Portland Police Officer Jason Walters is the very model of a law enforcement professional.
Named, in February, the bureau's Cop of the Month for March, he's been an officer for 13 years, and patrolled his Southwest Portland beat for the past five -- building relationships with locals and even the transients in Forest Park.
Walters' college degree includes a minor in psychology. He's had Crisis Intervention Training and many other kinds of specialized education opportunities offered within the bureau.
However his training and experience seemed to fail him when he shot and killed Jack Dale Collins, who had emerged, drenched in blood, from a Hoyt Arboretum restroom March 22.
A massive file on the case, released yesterday by the Portland Police Bureau, shows that witnesses at the Arboretum and staff at the facility's offices reported a drunken transient had threatened passersby.
Walters' testimony on the shooting indicates he "self-dispatched" to the non-emergency Arboretum call because no one else had, and ten minutes had already passed since the 9-1-1 calls had come in.
As he set off for the Arboretum in his police cruiser, Walters radioed to request the CHIERS detox van to meet him at the location.
Walters then called to check with the Arboretum staff, who told him that the transient had retreated to the bathroom and was not posing imminent danger.
The officer testified that he had no worries as he arrived at the scene, because he knew almost all the transients in the area by name, knew the Arboretum area very well, and had responded to this exact sort of call many times over the years.
Yet according to the police reports and other records in the case the bureau released yesterday, Walters was simply shocked, surprised and scared by his encounter with Collins – who refused to drop a pencil-sized X-acto knife and continued to advance on the officer.
"Confronted with the blood covered man, Walters said he didn't know where the blood had come from," says the report. "He couldn't see into the bathroom so he couldn't tell if there was someone else in there."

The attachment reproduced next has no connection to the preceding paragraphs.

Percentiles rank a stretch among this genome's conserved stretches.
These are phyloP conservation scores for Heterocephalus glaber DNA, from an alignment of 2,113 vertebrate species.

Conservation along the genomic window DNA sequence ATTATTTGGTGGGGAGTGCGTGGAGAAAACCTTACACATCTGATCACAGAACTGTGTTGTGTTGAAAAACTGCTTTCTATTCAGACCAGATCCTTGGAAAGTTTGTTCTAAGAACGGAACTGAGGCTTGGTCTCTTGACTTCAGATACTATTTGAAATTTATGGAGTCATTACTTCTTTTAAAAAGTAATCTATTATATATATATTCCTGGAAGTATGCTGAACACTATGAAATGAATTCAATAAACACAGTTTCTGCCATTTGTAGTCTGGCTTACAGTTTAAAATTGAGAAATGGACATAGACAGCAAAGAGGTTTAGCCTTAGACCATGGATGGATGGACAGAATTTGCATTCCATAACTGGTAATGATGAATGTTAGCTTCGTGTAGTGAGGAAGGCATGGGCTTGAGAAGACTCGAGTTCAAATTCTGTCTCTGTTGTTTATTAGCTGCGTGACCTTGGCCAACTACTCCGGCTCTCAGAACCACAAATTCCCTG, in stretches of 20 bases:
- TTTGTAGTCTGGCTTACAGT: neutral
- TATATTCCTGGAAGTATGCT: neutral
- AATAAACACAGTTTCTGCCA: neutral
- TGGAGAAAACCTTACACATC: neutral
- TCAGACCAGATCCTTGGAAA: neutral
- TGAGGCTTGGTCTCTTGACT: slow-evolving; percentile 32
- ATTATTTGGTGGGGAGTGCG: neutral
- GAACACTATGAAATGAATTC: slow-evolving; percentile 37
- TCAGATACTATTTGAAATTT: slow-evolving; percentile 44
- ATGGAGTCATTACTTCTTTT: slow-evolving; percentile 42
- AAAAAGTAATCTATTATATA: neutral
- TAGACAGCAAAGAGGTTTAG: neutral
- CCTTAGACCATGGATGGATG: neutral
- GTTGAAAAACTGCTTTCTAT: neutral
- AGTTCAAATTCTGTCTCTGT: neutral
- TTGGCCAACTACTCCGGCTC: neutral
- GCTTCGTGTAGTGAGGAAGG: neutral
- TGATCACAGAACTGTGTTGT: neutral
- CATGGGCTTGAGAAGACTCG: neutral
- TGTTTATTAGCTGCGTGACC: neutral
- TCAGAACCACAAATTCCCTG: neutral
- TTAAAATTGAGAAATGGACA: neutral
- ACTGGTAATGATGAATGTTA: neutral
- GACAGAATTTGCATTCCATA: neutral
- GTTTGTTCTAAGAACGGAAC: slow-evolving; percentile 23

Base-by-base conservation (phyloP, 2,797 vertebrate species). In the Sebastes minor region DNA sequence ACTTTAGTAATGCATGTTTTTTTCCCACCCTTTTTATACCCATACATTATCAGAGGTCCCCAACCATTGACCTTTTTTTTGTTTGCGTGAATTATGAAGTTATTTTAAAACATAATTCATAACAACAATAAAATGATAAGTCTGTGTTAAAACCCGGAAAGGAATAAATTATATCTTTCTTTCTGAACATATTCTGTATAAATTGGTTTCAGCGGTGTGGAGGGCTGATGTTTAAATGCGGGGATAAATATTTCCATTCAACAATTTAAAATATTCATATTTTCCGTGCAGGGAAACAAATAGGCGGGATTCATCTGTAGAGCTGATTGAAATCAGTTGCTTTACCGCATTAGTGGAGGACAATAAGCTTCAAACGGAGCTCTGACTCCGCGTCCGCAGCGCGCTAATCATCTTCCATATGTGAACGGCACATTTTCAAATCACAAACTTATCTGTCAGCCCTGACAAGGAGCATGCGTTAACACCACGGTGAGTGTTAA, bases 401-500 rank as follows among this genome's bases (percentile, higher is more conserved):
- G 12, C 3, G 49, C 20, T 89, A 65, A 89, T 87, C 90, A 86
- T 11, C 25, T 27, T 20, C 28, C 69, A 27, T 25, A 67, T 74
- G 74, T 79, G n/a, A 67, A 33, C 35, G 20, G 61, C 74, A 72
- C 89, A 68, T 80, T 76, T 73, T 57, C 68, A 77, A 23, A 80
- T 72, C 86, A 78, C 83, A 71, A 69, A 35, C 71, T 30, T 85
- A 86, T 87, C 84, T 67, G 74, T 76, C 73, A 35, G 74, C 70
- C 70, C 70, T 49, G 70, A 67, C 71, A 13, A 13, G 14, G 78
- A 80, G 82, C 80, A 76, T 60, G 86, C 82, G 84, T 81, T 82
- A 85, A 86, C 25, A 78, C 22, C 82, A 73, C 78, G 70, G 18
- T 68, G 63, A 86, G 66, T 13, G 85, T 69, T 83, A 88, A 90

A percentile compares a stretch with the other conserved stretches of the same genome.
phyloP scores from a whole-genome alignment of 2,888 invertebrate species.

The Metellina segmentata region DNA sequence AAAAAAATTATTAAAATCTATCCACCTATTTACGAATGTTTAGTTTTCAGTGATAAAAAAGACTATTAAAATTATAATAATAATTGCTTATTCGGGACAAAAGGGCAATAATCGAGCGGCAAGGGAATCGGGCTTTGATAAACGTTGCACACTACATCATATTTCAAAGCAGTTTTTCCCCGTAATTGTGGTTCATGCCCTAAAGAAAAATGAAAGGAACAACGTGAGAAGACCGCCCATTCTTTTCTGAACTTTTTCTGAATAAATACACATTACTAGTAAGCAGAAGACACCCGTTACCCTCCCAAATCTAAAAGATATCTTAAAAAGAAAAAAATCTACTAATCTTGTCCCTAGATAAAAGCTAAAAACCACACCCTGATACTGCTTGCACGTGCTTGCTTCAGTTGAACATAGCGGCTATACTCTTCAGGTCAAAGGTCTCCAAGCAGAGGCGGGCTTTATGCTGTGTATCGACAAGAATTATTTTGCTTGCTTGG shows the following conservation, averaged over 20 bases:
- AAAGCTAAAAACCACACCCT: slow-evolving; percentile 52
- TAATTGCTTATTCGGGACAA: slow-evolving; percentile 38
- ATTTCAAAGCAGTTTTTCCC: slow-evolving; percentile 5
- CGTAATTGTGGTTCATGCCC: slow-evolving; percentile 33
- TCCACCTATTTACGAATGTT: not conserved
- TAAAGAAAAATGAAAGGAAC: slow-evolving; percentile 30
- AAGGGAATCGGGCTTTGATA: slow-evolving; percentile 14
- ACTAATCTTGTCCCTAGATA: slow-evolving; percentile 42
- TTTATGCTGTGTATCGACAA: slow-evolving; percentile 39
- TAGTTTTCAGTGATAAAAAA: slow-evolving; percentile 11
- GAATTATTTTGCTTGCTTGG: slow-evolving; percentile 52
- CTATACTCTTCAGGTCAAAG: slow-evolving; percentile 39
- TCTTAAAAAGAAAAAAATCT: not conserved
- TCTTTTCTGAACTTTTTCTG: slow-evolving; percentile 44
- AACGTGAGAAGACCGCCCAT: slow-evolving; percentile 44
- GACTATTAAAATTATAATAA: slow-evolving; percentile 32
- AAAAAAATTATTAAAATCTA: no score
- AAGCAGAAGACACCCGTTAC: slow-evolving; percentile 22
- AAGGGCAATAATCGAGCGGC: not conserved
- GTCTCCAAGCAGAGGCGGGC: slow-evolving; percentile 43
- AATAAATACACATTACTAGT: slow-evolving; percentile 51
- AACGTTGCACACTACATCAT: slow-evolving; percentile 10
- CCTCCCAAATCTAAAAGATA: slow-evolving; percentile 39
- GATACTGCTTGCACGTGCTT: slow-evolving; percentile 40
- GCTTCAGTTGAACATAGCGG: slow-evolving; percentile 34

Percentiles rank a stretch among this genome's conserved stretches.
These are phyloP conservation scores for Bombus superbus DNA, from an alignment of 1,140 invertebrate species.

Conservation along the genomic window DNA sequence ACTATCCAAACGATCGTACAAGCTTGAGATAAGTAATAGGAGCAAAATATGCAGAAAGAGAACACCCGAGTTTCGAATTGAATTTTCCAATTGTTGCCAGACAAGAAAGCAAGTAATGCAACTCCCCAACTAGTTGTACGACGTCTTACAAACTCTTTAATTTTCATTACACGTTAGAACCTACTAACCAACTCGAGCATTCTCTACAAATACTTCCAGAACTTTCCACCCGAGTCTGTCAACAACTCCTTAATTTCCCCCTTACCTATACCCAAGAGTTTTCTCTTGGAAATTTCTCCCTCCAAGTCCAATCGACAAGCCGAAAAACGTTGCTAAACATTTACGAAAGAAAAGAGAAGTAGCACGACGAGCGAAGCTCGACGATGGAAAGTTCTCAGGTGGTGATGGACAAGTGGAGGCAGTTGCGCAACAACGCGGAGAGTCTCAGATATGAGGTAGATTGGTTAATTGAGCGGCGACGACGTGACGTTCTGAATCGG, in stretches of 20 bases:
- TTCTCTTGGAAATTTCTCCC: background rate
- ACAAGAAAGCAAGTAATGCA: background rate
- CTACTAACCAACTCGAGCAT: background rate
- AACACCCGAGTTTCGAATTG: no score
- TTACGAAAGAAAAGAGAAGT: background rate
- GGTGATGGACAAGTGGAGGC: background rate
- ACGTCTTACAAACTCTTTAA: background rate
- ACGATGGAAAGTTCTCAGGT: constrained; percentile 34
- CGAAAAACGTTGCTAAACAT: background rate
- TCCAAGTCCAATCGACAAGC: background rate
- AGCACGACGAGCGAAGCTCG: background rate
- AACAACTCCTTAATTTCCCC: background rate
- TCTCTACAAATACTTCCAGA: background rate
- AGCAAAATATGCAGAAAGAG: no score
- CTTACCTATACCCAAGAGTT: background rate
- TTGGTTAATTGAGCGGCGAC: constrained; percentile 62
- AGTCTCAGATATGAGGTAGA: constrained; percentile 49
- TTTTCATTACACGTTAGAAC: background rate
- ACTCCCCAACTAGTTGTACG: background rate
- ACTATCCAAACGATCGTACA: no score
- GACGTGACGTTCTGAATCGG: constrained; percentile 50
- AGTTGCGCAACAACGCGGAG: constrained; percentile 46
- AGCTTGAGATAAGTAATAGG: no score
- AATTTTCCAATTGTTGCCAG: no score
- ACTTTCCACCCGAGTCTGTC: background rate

His report indicates Walters commanded Collins to drop the X-acto several times before drawing his revolver.
"Officer Walters said it surprised him so much because those commands usually work on people when asked to draw a knife," the report said.
Walters testified that he struck Collins with a burst of gunfire but that he didn't fall; rather Collins kept walking towards him at a "medium-paced, deliberate walk." When Collins was 8 to ten feet away, Walters fired again, and Collins fell.
In total, Walters shot two rounds from his service gun, striking the homeless, mentally ill transient in the arms and leg.
He called for medical assistance immediately after firing the shots, according to his testimony, but Collins bled to death before medical services arrived. The medical examiner's report on his death has not yet been released.
A grand jury last week cleared Walters of criminal charges, and records of their deliberations are expected to be made public as were those in the January fatal police shooting of Aaron Campbell.
Police documents in the 459-page Collins file show that officers on the scene followed standard operating procedure after the shooting by ordering the 58-year-old man to lie still and show his hands.
The officers formed a "custody team" to approach Collins where he lay in front of the Hoyt Arboretum visitor center.
One officer reported that Collins seemed to hold his head up slightly when police first arrived on the scene, then again when an officer "yell[ed] at the subject to lay flat and show his hands."
After that Collins stopped moving completely. When the four-man "custody team" reached Collins side, they could see he was dead but had an AMR emergency medical technician check his pulse.
When the technician declared Collins dead, the officers proceeded to use flex cuffs to handcuff the body's hands behind its back.
"Per our training and general orders, we always handcuff subjects after a shooting," Officer Michael Bledsoe testified.
In his police report, Bledsoe said Collins' wrists were so bloody he needed help to apply the flex cuffs, which kept slipping.
Read the entire report at